How to Make Lemonade – when life gives you lemons…

Written by Sean Jewett on . Posted in the kitchen hand

How to Make Lemonade - when life gives you lemons…

Remember your childhood? Wasn’t lemonade a fond part of a hot summer day? Now, remember your early adulthood, wasn’t vodka and lemonade a delightful blur on a hot summer’s day? We have lost the art of REAL, homemade lemonade. Powder mixes, premade bottled, both with ingredients you can’t pronounce, much less identify, have replaced the real deal. The sad part is that it’s only about ten minutes of work to make the delicious, thirst quenching, summertime staple.

We’ll start with a basic lemonade recipe and then move on to adding some zing

When making lemonade there is a standard rule of thumb, 5-1-1. That’s 5 parts water, 1 part lemon juice, 1 part sugar. For our purposes we’ll say we’re using cups.

Step 1

To get started, we need to make a simple syrup. This is equal parts sugar and water. Mix 1 cup of water and 1 cup sugar in a sauce pan. Stir well, we want the sugar dissolved. Now place on medium heat. We want to just bring it to a boil while stirring the whole time.

Be careful while stirring, adding sugar increases the boiling point, water boils at 212 deg F (100 deg C), but if you let the syrup boil too long the temperature continues to rise, so don’t splash any on your hands, I have a few scars to prove it hurts.

Step 2

While the syrup is cooling, squeeze your lemons. You get about 3 tablespoons of juice per lemon, so for a cup you will need to juice about 6 lemons. One trick to getting the most juice from your lemons is to roll the lemon on a hard surface with a good amount of pressure.

This kind of smashes the pulp so it’s easier to get all of the juice. If you really, really don’t want to squeeze your own lemons, don’t buy reconstituted lemon juice. If it’s expiration date isn’t in the near future, like 2 weeks, then it isn’t fresh lemon juice. I have a bottle of lemon juice in my fridge that my wife bought 2 years ago and doesn’t have an expiration date at all. I think it’s still safe to use, but I don’t know for sure because I won’t use it J

Step 3

Now mix the lemon juice, the sugar syrup, and the remaining water in a large pitcher or jug. Taste. If it’s too sour add a little more sugar, it it’s too sweet add a little more lemon juice, if it’s too sweet and too sour, add more water.

Throw it in the refrigerator when you feel the taste is perfect. If you plan on drinking the lemonade immediately, take out 2 cups of water and add 2 to 3 cups of ice instead.

Step 4

Enjoy! Wasn’t that easy?

So now lets spruce it up a little. The possibilities are endless when we’re talking citrus and sugar. Pink lemonade, strawberry limeade, and my favorite, honey ginger lemonade.

Pink Lemonade

The history of this drink is kind of shady. There are 2 stories of it’s origin and neither are very mouth watering. One story says that the originator dropped some red cinnamon candies into his batch of regular lemonade.

The other says the originator ran out of fresh water and used water that had pink stockings soaking in it. My great-grandmother used to add grapefruit juice and slices to her pink lemonade. I recommend adding 1 cup of cranberry juice to the above recipe and adding another ½ cup of sugar.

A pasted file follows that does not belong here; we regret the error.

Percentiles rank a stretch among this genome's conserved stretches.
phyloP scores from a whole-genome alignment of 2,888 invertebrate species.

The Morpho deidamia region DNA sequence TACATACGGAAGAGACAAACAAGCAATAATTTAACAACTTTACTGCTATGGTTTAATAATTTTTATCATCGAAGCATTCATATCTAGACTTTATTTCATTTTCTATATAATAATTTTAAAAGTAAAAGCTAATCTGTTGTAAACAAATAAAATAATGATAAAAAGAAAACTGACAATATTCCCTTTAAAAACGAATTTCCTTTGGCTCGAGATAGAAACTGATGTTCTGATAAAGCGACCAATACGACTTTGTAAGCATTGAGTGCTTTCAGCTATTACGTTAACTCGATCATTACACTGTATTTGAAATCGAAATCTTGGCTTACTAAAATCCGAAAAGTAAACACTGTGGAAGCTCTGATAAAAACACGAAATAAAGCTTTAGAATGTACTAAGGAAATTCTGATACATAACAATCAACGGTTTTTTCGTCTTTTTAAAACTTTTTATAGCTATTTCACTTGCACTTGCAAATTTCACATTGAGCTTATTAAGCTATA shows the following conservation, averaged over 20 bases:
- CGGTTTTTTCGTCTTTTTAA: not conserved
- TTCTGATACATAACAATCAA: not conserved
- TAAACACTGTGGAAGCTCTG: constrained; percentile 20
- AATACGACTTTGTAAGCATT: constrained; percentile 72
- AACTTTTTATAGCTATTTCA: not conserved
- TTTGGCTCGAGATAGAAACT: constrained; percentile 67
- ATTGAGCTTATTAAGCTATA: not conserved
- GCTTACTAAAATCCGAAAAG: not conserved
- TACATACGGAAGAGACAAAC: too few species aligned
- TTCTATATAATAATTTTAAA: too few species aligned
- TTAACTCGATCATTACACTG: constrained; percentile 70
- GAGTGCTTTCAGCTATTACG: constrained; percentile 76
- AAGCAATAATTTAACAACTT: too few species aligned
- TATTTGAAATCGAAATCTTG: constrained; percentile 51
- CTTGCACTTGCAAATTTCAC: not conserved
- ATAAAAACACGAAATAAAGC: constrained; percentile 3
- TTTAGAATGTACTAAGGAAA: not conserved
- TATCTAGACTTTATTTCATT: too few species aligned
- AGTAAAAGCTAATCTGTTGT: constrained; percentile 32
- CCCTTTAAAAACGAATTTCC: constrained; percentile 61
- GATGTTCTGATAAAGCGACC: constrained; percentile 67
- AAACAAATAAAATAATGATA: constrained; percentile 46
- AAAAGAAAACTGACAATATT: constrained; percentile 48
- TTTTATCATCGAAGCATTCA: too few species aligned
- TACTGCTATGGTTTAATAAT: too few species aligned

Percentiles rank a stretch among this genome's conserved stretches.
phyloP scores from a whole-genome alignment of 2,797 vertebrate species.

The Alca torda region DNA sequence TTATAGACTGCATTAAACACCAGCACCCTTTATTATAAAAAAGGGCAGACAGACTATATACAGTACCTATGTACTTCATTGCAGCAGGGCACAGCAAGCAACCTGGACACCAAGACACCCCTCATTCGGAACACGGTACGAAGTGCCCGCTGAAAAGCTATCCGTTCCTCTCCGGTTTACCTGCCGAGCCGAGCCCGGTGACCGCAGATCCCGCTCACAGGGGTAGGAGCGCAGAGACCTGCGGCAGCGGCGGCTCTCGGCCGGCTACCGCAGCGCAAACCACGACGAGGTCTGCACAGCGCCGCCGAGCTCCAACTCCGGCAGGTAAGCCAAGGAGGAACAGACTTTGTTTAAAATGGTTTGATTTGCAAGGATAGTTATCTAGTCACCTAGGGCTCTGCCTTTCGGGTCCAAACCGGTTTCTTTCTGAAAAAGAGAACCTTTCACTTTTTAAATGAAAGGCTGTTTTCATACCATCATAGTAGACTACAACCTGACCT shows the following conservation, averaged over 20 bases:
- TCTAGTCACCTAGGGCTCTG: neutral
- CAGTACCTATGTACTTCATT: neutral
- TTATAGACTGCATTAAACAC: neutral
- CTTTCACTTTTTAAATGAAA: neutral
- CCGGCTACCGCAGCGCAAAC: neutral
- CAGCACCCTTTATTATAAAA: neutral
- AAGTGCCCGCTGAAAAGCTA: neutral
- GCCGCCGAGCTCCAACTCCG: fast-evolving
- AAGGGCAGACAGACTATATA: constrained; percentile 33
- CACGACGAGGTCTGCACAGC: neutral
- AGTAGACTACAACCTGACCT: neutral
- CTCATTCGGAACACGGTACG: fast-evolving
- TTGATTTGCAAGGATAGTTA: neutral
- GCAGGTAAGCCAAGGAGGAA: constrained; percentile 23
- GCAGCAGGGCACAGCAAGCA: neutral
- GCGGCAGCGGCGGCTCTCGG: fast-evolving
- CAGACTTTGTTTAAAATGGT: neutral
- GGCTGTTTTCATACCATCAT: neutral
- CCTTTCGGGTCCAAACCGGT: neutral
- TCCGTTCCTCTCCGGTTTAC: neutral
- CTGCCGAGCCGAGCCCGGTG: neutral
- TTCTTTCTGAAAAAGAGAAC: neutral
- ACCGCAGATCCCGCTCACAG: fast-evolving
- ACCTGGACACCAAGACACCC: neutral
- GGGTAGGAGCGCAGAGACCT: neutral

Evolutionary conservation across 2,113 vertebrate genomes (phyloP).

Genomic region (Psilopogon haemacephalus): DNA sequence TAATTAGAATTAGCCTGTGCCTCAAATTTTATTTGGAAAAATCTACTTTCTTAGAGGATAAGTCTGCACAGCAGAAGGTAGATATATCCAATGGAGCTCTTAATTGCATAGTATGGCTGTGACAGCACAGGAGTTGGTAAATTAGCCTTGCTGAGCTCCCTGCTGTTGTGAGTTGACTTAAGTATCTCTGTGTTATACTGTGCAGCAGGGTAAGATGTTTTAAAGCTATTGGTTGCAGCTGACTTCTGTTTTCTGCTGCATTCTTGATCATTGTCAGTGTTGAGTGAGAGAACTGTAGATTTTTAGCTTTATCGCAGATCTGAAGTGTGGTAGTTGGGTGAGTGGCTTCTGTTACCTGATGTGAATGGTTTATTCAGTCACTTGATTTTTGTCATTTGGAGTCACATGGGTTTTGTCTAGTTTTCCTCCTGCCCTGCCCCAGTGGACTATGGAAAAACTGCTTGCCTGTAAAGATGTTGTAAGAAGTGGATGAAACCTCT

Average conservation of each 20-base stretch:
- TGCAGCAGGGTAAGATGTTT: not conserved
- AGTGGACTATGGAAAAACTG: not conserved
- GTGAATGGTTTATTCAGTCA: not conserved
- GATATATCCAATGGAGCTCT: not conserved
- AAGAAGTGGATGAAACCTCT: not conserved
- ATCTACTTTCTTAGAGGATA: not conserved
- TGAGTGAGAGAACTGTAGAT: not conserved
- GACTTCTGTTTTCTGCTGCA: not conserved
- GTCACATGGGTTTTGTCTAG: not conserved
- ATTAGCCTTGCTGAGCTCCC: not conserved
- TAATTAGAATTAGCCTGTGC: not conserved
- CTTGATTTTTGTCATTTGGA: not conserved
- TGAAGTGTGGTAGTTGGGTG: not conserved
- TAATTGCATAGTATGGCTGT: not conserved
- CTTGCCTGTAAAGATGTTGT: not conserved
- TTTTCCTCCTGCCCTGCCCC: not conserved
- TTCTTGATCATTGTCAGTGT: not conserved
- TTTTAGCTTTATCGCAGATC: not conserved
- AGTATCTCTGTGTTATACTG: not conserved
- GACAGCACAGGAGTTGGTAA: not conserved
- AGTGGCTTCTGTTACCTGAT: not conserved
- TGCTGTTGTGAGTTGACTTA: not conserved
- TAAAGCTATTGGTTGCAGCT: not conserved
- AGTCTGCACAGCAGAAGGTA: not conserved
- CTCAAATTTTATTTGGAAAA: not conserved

Strawberry Limeade

This spin on the classic is incredible! Use the above recipe, but replace the lemons with limes. You will need about 8 limes. I only like to use strawberries when they are fresh and from a local farm, I’m kind of a locavore food snob. So when they aren’t available I use frozen. This has an added benefit.

I use the frozen strawberries like ice cubes, but you will want to thaw some in advance to get that strawberry flavor blended into the limeade or it could be too sour. If you really like to spice things up, I add 1 or 2 jalapeno peppers, cut lengthwise and seeded. Any mild pepper will do, but the pepper needs to steep overnight to really bring out the flavor.

Honey Ginger Lemonade

My favorite! This does require a whole new recipe from the sample above. It’s a little more complicated, but totally worth the extra time.

1 cup honey

2 quarts water (almost 2 liters)

1 cup lemon juice

¼ cup ginger

The first step is to emulsify the honey. Heat 2 cups of your water in a saucepan, it doesn’t need to boil, just be warm. Then slowly add the honey, stirring vigorously. Add the honey in stages if necessary to ensure it all gets liquefied. If you have a food processor, the best way to prepare the ginger is to peel it, cut it into small chunks about the size of a grape, and puree it with a small amount of water.

Then place the puree in a cheesecloth and squeeze the juice out of the ginger pulp. If you don’t have a food processor, peel the ginger and cut it into thin slices. The ginger will have to steep overnight this way, but it still works fine. The longer the ginger steeps, the more intense it will become, so you can remove it if becomes too strong.

An even easier way to get the ginger flavor is with ginger infused vodka, so whatever works for you is the correct method. Mix everything together and refrigerate for a few hours. This will need to be stirred hard before pouring each time.

Enjoy!

Photo credit:
servedupwithlove.com
borimami.hu/limonadek-a-vilagbol

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Sean Jewett

Sean Jewett

Sean is lucky enough to live, work, and play in the Willamette Valley of Oregon, USA. He has been cooking professionally for 20 years, the last 15 in the best kept secret of American Locavores. With a serious love for cooking, and eating, Sean loves to share knowledge and learn new tricks.

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